On February 27, 2013, the House Veterans Affairs Committee held a hearing to examine the recent announcement by VA and DoD that they would no longer continue to pursue the Virtual Electronic Lifetime Record (VELR) program which they had been pursuing, at a cost of nearly $1 billion, for the past 4 years. Witnesses included Roger W. Baker, Assistant Secretary for Information and Technology and Chief Information Officer U.S. Department of Veterans Affairs accompanied by Dr. Robert A. Petzel, M.D., Under Secretary for Health Veterans, Health Administration, U.S. Department of Veterans Affairs; Jonathan A. Woodson, Assistant Secretary of Defense for Health Affairs Director, TRICARE Management Activity U.S. Department of Defense accompanied by Elizabeth A. McGrath, Deputy Chief Management Officer U.S. Department of Defense; Valerie C. Melvin, Director, Information Management and Technology Resources Issues U.S. Government Accountability Office; and Jacob B. Gadd, Deputy Director for Healthcare, National Veterans Affairs and Rehabilitation Division, The American Legion.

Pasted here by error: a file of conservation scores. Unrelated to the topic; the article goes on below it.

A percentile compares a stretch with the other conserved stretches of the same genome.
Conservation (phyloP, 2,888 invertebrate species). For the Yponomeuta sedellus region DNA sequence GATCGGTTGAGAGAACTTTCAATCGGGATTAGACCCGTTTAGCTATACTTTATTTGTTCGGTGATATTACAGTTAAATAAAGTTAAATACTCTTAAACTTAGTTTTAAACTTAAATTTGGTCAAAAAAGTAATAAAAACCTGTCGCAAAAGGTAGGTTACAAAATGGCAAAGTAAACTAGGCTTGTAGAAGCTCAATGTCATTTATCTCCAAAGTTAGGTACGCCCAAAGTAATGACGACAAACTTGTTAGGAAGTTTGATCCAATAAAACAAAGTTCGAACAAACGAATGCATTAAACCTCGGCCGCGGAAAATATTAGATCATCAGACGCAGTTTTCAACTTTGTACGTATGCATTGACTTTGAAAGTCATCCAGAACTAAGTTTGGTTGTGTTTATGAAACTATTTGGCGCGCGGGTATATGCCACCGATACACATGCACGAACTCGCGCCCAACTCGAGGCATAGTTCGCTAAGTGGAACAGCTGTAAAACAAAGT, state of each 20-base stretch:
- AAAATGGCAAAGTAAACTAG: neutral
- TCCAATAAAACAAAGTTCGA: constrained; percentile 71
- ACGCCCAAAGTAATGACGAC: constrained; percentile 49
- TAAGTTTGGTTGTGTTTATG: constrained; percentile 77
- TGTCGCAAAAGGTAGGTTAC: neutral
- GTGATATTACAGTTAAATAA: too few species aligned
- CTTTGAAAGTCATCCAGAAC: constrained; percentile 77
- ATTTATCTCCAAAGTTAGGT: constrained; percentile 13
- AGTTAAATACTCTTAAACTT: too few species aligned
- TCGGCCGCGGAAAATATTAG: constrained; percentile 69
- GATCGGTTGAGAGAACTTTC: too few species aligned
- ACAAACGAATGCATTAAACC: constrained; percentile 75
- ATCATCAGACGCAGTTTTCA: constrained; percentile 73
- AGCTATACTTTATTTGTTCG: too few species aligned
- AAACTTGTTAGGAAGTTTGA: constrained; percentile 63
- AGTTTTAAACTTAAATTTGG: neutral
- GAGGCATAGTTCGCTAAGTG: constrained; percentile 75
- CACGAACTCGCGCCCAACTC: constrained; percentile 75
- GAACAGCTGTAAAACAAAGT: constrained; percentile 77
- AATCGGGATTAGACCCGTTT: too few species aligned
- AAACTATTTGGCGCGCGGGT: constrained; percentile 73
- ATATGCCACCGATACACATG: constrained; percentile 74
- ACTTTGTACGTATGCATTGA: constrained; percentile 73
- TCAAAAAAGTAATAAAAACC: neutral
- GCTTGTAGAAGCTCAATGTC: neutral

Committee Chairman Jeff Miller (FL) opened the hearing by noting that the committee was surprised by the announcement that VA and DoD were scrapping their plans to move forward with the VELR which was currently in progress. As recently as December, 2012, the committee had been told that the project was coming along as planned, and even ahead of schedule. He expressed further disappointment that the committee was not informed of the decision, but rather had to read about it in a news report. Furthermore, he stated that the money already spent had proven to be a poor investment, and would have been better spent providing other services to active troops and veterans. Ranking Member Michael Michaud echoed these sentiments, and added that "VA was once a leader in electronic innovation, but it is now struggling to keep up."